As we approach National Stress Awareness Day, 16 April 2020, it’s important to acknowledge that grieving can be a time of increased stress. It can make coping with the day to day challenging and heighten all interactions and situations.
If you are feeling the effects of stress, we suggest five ways to deal with and reduce stress during the grief process.
Whether it’s sitting on your own in a quiet room, breathing deeply outside in nature or joining a group session, meditation can greatly help with stress.
Meditation is simply reducing the chatter in your mind by focusing on the most basic of things, your breath. Breathing in and out.
Sometimes stress can be caused by trying to stop or block how we really feel. Instead of pushing away the challenges, it can be best to accept and acknowledge that we are experiencing challenging circumstances and that right now, we are not ok, but that is ok. Meditation can help with this acceptance.
You can feel sad, down, worried, concerned and know that it’s just for a time. Let the thoughts come and go, just like the waves coming onto the beach and then washing away. Being aware of and observing your thoughts instead of trying to actively engage with them can be highly beneficial to your stress levels.
If you find meditation challenging on your own, look at some guided meditations through CDS, apps or even on youtube.
We understand that grief can be physically exhausting. It’s draining and can impact your health. Gentle walking is a simple and effective way to reduce stress through movement.
Whether you walk alone, with friends or in an arranged group, it all helps. Getting out in nature, breathing in fresh air and giving your body some energy, even for 15 minutes, can be greatly beneficial.
If you are looking for a walking group, The Centre for Care & Wellbeing offers social walks through our lovely grounds, visit here for more details.
Do something you love
At this time, take the pressure off and do something you love. Doing something enjoyable, and not just the daily grind of things because you have to can greatly improve stress.
Do you love lying in the sun? Do it.
Do you love painting? Do it.
Do you enjoy horse riding? Do it.
Do you enjoy reading a good book? Do it!.
Sometimes doing what we love, without feeling guilty or as if we should be doing something else, can be the best way to relieve stress and feel more grounded in yourself.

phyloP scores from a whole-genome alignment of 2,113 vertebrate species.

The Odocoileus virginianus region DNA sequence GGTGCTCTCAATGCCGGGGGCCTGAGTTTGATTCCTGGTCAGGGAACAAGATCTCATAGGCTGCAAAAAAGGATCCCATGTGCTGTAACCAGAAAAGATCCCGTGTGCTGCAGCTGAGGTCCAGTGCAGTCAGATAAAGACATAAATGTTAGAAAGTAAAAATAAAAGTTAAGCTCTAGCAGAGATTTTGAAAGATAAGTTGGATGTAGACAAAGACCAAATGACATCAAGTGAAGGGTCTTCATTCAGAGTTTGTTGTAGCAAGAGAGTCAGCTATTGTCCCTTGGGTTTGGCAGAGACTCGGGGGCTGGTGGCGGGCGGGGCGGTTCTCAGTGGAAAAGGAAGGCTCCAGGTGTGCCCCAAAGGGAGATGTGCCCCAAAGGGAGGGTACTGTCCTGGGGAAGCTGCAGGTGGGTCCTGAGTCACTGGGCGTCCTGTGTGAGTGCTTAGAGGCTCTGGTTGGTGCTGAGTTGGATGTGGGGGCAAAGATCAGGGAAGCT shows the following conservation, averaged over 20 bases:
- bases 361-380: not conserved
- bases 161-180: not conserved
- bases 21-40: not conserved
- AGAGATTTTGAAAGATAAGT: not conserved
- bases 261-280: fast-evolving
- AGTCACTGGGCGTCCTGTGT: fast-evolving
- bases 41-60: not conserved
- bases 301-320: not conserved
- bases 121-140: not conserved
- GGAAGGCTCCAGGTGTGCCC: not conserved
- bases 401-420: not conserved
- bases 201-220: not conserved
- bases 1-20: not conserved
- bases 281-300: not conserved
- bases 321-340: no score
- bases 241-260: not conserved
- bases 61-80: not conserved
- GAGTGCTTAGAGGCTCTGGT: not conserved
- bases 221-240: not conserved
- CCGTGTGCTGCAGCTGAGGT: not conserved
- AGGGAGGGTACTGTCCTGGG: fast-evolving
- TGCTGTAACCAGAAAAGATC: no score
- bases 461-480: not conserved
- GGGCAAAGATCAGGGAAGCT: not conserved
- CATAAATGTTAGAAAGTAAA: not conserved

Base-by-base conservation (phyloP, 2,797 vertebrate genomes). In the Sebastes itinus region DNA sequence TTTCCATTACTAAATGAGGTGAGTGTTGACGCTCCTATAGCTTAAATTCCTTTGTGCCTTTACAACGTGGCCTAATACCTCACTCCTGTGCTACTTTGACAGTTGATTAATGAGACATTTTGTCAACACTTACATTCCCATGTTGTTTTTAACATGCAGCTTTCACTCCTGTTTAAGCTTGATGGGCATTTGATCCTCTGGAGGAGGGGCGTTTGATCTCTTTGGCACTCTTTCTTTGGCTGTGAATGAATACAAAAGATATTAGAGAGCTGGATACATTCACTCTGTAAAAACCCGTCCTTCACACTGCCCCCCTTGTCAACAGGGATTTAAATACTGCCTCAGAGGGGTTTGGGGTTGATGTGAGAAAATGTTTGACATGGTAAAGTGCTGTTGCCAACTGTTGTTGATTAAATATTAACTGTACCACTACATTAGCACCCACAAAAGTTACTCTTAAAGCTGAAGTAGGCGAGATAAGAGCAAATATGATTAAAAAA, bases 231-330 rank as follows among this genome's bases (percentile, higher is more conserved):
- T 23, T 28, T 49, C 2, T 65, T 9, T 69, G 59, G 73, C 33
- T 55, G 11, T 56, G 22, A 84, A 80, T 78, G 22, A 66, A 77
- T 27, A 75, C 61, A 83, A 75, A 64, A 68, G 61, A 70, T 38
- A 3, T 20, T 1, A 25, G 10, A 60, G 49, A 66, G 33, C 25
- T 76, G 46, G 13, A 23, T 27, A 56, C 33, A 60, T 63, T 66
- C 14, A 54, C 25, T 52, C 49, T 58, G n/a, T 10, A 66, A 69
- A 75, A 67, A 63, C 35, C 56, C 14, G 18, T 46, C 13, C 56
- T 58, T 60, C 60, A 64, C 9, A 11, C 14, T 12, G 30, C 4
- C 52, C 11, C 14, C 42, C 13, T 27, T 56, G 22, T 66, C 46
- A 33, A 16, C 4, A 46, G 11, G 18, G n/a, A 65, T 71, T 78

Speak with a health professional
Grief is innately stressful. We understand that stress can also impair your immune system and lead to other health challenges. When grieving, people may have more colds, suffer lingering illnesses, or have flare-ups of existing conditions. At this time, it’s important to monitor your health and if need be, see a doctor.
You may also consider seeing a counsellor or psychologist to help cope with the stress of grieving. There are some things we just can’t tackle alone and having an expert to guide you through the process could greatly reduce the stress you’re experiencing.
Connect with like-minded people
Stressful situations and periods can be greatly eased by sharing time with others. Connecting with people who have been through similar experiences or are at the same stage of life as you can greatly reduce the feelings of stress.
At The Centre for Care and Wellbeing, we have created a safe environment where participants can take the time needed during this significant time of loss, to reflect, remember and be reminded to take care of themselves physically and emotionally.
Although everyone will grieve and mourn differently, our vast experience and research have taught us much about the grieving process. Influenced by the ground-breaking work of renowned grief expert, Dr Alan Wolfelt, the Centre for Care & Wellbeing provides relevant and considered support services.
To learn more, visit here.
We wish you all the best during the challenging time and we hope that even if you’re not experiencing grief, but have had higher levels of stress, that this blog might also help you to find some calm and peace in your day today.